Thursday, 5 February 2015

We the People!?

We the People!?
In April 2011, just before the general elections that year, I and three other Nigerians – Mr. Auwal Ibrahim Musa (Rafsanjani) of the Civil Soceity Legislative Advocacy Centre (CiSLAC), Dr Abubakar Momoh of the Political Science Department, Univrsity of Lagos, and Alh Farouk Dalhatu, a media proprietor – had the opportunity of observing elections of the state of Baden-Württemberg, Germany. That year, the Christian Democratic Union (CDU) lost to the Green Party.
Until then, the CDU had been in power that state since the 1960s and was the ruling party at the federal level, as it still is presently. The state of Baden-Württemberg at that time was among the four states with the best economies globally, which is a testament to the fact that the CDU had done an exceedingly good job in the fifty odd years they held sway. In that state, there are companies like Daimler – makers of Mercedes Benz, Bosche and hundreds of others, many of which are small and medium scale. But, still, they lost and it was on account of one reason. Yes, a single reason; and one which was in far flung East-Asia which neither they nor the Asians themselves could have done anything about. It was nature’s “misbehavior”, what the lawyers call Force Majeure. It was the Fukushima earthquake of April 11, 2011, in Japan.
Before the quake, the debate had largely been about the educational direction of the state. The different parties were proposing their preferred policy options that they believed would serve the state’s future economic and sundry goal. There was also a debate at the national level about departing from nuclear to renewable energy but it was largely at the national level. The Green Party was all for it but so also the CDU. The only point of departure was on the timeline: the CDU was proposing a longer transition period. But the Fukushima event changed everything and focused the debate one what parties were offering on renewable energy. The people of the state decided to speak so as to send signals to the ruling CDU at the federal level on the path they wanted. They voted out the CDU and brought in the Greens. The people spoke.
Only one reason! And not because of non-performance!!
If your daughter or relative were one of those over two-hundred Chibok girls whisked away by Boko-Haram and the government never said a word until after about three weeks how will you vote on February 14? Think of that child of yours while you make up your mind. This question is not about insecurity or the inability of government to rescue the girls; for insurgency can confront any nation and even the most powerful nation may not be able to rescue such captives as the girls. It is a question of the sensitivity of the Nigerian government to its people. Three weeks before a word? No!
In a democracy, power belongs to the people. They donate this power to a few people at elections to help steer their affairs. But when such a group, in the form of a political party by whatever name, tells the nation that it will be in power for sixty years without demonstrating any regard for them by doing a good job, there is a big problem. The people must, as a matter of necessity and urgency, rise up and be heard.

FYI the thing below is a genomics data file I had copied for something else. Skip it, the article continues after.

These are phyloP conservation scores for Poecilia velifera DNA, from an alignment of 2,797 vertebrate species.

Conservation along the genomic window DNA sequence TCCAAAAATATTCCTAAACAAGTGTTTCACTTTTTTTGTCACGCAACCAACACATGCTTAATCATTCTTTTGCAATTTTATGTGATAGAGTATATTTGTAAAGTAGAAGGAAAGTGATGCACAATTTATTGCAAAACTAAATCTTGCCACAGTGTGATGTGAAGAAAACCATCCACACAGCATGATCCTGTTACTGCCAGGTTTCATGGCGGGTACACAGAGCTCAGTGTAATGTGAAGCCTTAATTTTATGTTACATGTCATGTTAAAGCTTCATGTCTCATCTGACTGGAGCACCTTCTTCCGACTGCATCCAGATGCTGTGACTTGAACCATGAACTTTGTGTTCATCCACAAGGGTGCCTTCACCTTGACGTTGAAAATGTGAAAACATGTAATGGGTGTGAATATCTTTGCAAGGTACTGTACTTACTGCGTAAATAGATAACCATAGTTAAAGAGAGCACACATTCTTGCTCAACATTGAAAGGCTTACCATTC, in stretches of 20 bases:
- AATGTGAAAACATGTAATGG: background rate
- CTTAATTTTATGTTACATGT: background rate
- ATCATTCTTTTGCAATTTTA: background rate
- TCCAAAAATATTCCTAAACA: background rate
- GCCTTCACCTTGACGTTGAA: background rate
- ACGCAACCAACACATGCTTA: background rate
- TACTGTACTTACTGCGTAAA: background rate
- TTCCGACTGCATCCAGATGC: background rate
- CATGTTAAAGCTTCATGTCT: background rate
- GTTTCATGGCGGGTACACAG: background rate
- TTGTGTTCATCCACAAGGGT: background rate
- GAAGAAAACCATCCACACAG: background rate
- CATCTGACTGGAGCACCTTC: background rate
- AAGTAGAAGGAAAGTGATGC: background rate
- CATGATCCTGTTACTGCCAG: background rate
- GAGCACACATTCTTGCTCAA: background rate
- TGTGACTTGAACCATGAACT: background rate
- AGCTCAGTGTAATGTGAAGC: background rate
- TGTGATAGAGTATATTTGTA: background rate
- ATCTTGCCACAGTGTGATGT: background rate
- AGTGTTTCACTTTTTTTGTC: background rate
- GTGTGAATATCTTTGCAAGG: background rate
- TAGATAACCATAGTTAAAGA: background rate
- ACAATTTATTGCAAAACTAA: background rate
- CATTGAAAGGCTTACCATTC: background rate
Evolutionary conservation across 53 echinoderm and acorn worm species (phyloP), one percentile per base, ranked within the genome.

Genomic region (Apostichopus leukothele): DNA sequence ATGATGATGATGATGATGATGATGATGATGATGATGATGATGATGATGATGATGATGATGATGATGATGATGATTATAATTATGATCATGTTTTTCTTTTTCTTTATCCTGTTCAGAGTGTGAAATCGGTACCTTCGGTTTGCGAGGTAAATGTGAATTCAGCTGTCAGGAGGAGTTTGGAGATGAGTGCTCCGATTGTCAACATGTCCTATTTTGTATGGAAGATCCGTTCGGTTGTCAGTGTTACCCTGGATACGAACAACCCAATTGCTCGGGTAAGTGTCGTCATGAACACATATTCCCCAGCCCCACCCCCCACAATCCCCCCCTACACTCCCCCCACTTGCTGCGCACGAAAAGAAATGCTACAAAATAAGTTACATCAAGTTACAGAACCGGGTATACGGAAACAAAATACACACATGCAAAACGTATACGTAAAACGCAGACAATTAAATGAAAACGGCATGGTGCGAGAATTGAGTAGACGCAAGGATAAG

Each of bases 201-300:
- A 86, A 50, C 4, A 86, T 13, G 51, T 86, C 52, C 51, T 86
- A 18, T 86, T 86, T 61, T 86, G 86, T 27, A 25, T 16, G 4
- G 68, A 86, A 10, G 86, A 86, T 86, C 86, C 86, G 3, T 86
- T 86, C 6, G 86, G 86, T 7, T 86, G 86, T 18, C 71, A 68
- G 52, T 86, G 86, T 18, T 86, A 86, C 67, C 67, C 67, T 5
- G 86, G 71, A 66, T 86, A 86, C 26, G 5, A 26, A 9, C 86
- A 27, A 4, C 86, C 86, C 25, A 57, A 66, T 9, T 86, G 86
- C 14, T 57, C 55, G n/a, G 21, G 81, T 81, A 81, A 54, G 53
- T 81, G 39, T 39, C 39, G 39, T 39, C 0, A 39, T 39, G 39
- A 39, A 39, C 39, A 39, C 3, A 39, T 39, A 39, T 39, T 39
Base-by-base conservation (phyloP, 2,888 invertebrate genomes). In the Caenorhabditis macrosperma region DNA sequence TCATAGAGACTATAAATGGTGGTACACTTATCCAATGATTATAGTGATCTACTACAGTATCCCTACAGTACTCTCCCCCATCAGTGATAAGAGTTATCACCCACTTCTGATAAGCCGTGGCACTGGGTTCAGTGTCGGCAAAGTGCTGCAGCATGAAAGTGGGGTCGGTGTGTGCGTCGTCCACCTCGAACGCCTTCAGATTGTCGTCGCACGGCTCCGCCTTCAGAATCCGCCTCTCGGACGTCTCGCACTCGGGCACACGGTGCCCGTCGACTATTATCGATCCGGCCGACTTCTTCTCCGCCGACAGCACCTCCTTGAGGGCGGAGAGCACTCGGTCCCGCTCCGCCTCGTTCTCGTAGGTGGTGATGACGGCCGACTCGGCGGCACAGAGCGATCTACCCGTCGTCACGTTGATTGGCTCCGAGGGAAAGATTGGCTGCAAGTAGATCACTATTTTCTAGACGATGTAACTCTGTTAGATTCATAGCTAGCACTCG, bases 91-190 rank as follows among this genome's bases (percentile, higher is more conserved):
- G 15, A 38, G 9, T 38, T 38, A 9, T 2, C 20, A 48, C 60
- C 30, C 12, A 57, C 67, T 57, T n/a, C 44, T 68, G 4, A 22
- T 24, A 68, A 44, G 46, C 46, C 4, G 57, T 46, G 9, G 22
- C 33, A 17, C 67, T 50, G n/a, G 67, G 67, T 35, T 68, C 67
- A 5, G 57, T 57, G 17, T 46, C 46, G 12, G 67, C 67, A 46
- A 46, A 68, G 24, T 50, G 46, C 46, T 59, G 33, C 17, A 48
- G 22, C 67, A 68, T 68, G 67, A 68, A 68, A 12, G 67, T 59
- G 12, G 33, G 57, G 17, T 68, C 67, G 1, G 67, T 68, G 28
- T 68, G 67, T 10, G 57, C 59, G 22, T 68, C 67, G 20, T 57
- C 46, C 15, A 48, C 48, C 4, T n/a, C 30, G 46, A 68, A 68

What the 2015 elections portend for Nigerians is an opportunity to really decide what direction they want for this country. The most developed nations of this world have been able to get to where they are today because of good competition in their political space. Since 1999, we have realistically lived in a one-party state and that party in question has lost the nerve and incentive to be sensitive to the Nigerian people. There is nothing Nigerians will see if the party remains that we have not seen in the past sixteen years, except of course the worse. But the opportunity before us now is to send the party packing, because it will help them go and sit down and do some self examination, even if for only four years. They will think in terms of real issues and look for better persons to present. They will hopefully be remorseful. They will be a formidable opposition to the new party thereby putting the latter on their toes. If the latter do not perform well, we bring them back in; by which time the new party would have taken root as a formidable competitor.
Before now, the ruling party had never been this threatened. The problem is that if Nigerians let this opportunity to slip, this opposition will fritter and the arrogance and impunity of the ruling party will stink to the high heavens and then what we see now, bad as it is, will be child’s play.
I deliberately avoided naming parties and person here because in this situation, it could have been any person and any party. It is about a repugnant and reprehensible bind we find ourselves in. Presently, there are a thousand and one reasons and full culpability why we must demand something different and better.
We must reclaim our power. We, the people, must speak up and be heard.

BLUEPRINT Newspaper; Thur Feb. 5, 2015

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